Education Policy | Post Primary | Preschool | Primary | Tertiary | Search


Painstaking Research Brings Extinct Birds to Life

Media Release for immediate use: 15 November 2006

Painstaking Research Brings Extinct Birds to Life

58 Paintings by renowned artist Paul Martinson and expert commentary by palaeontologist Alan Tennyson breathe new life into New Zealand’s extinct bird population in a book published by Te Papa Press this month.

New Zealand’s flora and fauna thrived in its isolation for over 80 million years and developed many unique characteristics which subsequently fascinated scientists and collectors alike from around the globe.

In the last few hundred years many of these unique flora and fauna, including over a quarter of all New Zealand’s original bird species, have simply ceased to exist.

The book Extinct Birds of New Zealand by Alan Tennyson and Paul Martinson is the fruition of years of research and collaboration. Each of the 58 breathtakingly lifelike paintings and their descriptions is the result of careful drafting and re-drafting, consultation with experts from around the world, and the examination of rare museum specimens and records. All these resources have enabled Tennyson and Martinson to portray the birds, together with their habitats, and what (or who) killed them in remarkable detail.

Other projects at the Museum of New Zealand Te Papa Tongarewa benefit from this type of exhaustive research. The current exhibition Blood Earth Fire contains life-like models of the birds like the flesh-eating adzebill, and the soundtrack includes the recreation of calls from 5 extinct birds; moa, huia, New Zealand goose, Finsch’s duck and whekau. The fossilised remains of trachea rings were used to help determine the sound these birds would have made: the longer the trachea, the deeper the sound would have been.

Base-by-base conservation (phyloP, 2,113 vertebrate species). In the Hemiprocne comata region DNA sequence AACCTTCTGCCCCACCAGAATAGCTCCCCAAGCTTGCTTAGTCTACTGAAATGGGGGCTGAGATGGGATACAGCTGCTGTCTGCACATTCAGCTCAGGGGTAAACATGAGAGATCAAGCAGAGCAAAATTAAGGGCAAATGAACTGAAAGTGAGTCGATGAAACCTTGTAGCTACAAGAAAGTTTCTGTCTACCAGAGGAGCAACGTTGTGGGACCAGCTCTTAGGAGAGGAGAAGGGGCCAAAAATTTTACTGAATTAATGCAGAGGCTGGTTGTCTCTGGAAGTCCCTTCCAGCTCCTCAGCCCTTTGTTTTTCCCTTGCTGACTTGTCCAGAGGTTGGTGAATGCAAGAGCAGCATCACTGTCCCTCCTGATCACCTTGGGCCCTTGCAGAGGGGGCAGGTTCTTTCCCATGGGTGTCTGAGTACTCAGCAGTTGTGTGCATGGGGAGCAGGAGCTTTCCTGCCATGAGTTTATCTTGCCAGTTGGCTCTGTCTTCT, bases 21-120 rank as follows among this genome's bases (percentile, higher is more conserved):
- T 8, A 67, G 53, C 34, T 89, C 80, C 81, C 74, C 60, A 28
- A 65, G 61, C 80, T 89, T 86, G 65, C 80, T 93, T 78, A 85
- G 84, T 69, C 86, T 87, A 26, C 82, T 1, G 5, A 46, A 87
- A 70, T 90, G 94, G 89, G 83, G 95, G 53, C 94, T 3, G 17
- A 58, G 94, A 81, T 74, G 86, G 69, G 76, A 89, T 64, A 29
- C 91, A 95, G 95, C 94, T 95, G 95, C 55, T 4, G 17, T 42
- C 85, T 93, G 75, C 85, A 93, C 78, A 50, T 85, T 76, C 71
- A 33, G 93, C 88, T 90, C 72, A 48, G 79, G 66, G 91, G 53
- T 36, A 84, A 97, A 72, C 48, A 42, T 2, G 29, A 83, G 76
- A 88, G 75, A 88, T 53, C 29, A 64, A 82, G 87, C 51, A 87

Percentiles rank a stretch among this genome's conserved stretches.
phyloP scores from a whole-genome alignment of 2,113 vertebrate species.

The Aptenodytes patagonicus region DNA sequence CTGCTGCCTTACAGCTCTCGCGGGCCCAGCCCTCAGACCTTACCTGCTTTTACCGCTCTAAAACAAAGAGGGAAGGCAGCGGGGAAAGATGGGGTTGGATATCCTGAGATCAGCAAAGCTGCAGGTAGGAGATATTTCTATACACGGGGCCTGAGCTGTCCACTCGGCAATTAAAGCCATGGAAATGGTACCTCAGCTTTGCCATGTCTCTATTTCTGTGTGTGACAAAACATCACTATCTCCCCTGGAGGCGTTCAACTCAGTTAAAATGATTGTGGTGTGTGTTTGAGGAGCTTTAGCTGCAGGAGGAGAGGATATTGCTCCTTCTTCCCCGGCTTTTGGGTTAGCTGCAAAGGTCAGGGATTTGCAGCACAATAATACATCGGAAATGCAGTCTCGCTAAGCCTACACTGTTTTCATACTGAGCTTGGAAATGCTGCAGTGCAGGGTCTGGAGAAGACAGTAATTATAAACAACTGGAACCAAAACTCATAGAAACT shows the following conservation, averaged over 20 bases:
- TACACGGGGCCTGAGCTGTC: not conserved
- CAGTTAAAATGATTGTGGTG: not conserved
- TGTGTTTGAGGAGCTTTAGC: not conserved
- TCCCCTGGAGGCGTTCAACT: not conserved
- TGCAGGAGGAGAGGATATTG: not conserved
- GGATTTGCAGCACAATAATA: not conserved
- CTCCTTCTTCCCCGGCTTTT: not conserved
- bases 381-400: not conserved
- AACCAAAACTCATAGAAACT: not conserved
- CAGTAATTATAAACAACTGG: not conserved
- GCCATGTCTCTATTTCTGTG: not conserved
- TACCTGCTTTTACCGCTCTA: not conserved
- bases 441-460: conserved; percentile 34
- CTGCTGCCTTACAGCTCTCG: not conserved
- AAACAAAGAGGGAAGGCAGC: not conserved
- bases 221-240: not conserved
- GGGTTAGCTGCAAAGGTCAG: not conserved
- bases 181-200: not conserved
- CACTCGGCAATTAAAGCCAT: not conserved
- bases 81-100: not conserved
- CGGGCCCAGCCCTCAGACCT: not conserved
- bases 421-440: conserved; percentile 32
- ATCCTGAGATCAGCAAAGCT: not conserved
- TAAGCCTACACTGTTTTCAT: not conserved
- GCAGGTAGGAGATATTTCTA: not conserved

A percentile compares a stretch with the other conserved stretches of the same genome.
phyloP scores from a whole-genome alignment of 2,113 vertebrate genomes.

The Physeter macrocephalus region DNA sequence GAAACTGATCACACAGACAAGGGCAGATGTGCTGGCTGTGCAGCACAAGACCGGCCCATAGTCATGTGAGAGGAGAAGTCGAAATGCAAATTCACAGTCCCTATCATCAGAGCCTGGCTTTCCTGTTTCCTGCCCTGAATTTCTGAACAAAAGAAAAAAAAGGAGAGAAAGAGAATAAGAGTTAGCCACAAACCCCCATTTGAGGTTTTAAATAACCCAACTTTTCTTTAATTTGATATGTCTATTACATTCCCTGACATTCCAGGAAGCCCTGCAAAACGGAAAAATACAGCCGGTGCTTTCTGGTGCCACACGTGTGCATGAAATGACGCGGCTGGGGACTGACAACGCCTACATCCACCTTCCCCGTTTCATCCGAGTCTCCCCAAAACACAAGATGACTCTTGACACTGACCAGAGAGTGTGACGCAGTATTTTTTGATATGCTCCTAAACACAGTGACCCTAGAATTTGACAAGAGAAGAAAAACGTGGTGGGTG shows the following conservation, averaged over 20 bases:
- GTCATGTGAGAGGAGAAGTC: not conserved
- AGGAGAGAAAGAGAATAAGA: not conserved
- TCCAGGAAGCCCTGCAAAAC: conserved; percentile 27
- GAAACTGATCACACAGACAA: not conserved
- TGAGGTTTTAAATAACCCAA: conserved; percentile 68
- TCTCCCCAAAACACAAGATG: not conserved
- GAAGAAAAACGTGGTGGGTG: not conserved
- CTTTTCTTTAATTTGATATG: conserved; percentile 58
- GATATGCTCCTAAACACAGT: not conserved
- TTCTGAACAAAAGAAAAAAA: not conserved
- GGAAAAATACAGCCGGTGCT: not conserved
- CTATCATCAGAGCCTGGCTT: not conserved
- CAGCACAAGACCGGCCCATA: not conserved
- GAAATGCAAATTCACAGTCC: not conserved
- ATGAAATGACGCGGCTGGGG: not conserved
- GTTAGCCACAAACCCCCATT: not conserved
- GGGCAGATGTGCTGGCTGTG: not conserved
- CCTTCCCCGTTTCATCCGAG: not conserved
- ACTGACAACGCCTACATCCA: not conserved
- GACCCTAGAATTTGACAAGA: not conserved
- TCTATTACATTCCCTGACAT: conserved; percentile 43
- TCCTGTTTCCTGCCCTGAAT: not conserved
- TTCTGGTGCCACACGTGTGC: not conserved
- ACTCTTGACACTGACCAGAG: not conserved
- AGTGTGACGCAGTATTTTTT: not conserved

The demise of these birds is largely attributable to the arrival of foreign predators and most dramatically to the arrival of humans themselves. “13 alien predators helped drive these bird species to extinction,” says Tennyson, “but human hunters exterminated more birds than any other single agent.”

Extinct Birds of New Zealand is a vital resource for expert and amateur ornithologists, art-lovers, teachers, students and anyone passionate about how best to preserve those species which remain.


© Scoop Media

Culture Headlines | Health Headlines | Education Headlines


Howard Davis: Joel Coen's Monochromatic Macbeth

The Bard of Avon may well be smirking up the sleeves of his lace doublet at the irony of Will Smith's Oscar debacle, but now that the initial furore has dissipated, it's worth revisiting the movie for which Denzel Washington was also nominated. More>>

Howard Davis: Kenneth Branagh’s Black & White Belfast

Branagh has assembled a wonderful cast, including Ciarán Hinds, a gently formidable actor who well deserves his Oscar nomination, and Judi Dench, who steals every scene she’s in. More>>

Howard Davis: Dennis Villeneuve’s Dune - A Brief History

So many elements of Herbert’s novel have since become tropes of popular SciFi that Villeneuve’s film sometimes seems deceptively derivative. What makes all this nonsense essential viewing is his astonishing visual sensibility. More>>

Howard Davis: Jill Trevelyan's Rita Angus

Although Angus has become one of Aotearoa’s best-loved painters, the story of her life remained little known and poorly understood before Jill Trevelyan's acclaimed and revelatory biography, which has been republished by Te Papa press. More>>



  • Wellington
  • Christchurch
  • Auckland